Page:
We pay duty when the goods arrive so the prices will only change as we restock the warehouse.
Usually there is a PR assault underling the damaging effects of alcohol before the budget, there wasn’t this year because the news is good. Some may have noticed that wine and sparkling wine was not mentioned.
We don’t sell many spirits, so the chancellors freeze makes little difference. The annual theme politicians use to explain their nationalistic help to the whisky industry and that is that 90% of whisky is exported, it is in the nations interest to keep duties low. Two things that need clarifying, the alcohol duty on whisky is far from low and export markets do not pay duty.
Duty on a litre of whisky bottled at 40% is £11.28 (before vat)
Most spirits are sold in 70cl bottles, at 40% this works out as £7.90 (before VAT)
For comparison the alcohol tax for spirits is 28.22ltr (100% alcohol)
I am going to group wine and sparkling wines as I see them as similar products, same ingredients etc. The chancellor does not see them as being similar and the growth of prosecco must be a serious boom for the treasury. Wine has gone up by 4.8p a bottle, sparkling wine by 6.8p, duties for low alcohol wines have gone up too which sees a welcome departure from the idea that alcohol is solely a health hazard, it is a political tool.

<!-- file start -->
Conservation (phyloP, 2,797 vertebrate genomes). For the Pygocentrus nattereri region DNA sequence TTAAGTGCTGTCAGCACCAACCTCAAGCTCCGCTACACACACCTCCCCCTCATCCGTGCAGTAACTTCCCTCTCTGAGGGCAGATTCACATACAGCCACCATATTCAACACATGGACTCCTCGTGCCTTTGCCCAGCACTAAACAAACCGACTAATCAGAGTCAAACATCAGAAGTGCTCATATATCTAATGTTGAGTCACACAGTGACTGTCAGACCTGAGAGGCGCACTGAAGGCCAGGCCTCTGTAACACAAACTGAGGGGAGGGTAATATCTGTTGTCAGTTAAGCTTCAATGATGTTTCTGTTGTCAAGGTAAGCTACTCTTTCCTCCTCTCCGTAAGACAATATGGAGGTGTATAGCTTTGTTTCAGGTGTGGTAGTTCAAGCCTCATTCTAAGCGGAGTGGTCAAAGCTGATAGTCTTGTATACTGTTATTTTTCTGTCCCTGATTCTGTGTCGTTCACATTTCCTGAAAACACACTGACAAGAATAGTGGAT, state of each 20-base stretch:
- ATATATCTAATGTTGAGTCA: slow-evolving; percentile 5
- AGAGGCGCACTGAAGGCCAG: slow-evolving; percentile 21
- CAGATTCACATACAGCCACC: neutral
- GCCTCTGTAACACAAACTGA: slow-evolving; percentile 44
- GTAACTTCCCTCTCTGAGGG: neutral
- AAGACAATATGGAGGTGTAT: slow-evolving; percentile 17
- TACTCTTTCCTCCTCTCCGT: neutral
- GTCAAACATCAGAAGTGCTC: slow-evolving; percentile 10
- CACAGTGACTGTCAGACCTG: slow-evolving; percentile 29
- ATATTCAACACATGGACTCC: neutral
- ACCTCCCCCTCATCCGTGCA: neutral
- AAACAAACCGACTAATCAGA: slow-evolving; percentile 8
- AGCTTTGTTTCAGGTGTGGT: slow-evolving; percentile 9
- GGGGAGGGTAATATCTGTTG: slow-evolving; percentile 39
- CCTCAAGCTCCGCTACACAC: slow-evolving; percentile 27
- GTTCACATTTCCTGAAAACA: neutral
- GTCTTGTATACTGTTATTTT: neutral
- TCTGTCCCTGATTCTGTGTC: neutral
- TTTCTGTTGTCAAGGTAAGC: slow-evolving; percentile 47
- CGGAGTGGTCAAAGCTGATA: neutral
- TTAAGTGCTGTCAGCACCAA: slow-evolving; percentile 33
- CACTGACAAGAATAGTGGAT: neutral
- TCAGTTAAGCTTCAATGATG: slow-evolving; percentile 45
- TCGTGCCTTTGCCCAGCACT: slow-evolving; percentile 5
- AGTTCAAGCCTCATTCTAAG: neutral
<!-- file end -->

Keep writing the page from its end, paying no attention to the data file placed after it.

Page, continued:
Duty on a litre of wine bottled between 5.5% and 15% is £2.73 (before vat)
Most wines are sold in 75cl bottles, this works out as £2.05 (before VAT)
For comparison the alcohol tax for wine bottled at 12.5% is £22.00ltr (100% alcohol)
Duty on a litre of sparkling wine bottled between 8.5% and 15% is £3.50 (before vat)
Most sparkling wines are sold in 75cl bottles, this works out as £2.73 (before VAT)
For comparison the alcohol tax for wine bottled at 12.5% is £28.00ltr (100% alcohol)
Please note, there is VAT to add to all of these numbers.
The point of this blog? I needed to work out the implications of the budget so I thought I would share the rambllngs. Please, do tell me if I have made any mistakes. I would love to see a single alcohol tax though rather than this childish, political muddling.
ps beer is £18.74ltr (100% alcohol), it is a product that is sensibly billed by the alcohol in the beer – there are different rate for the unpalatable sub 2.8% category and for microbreweries.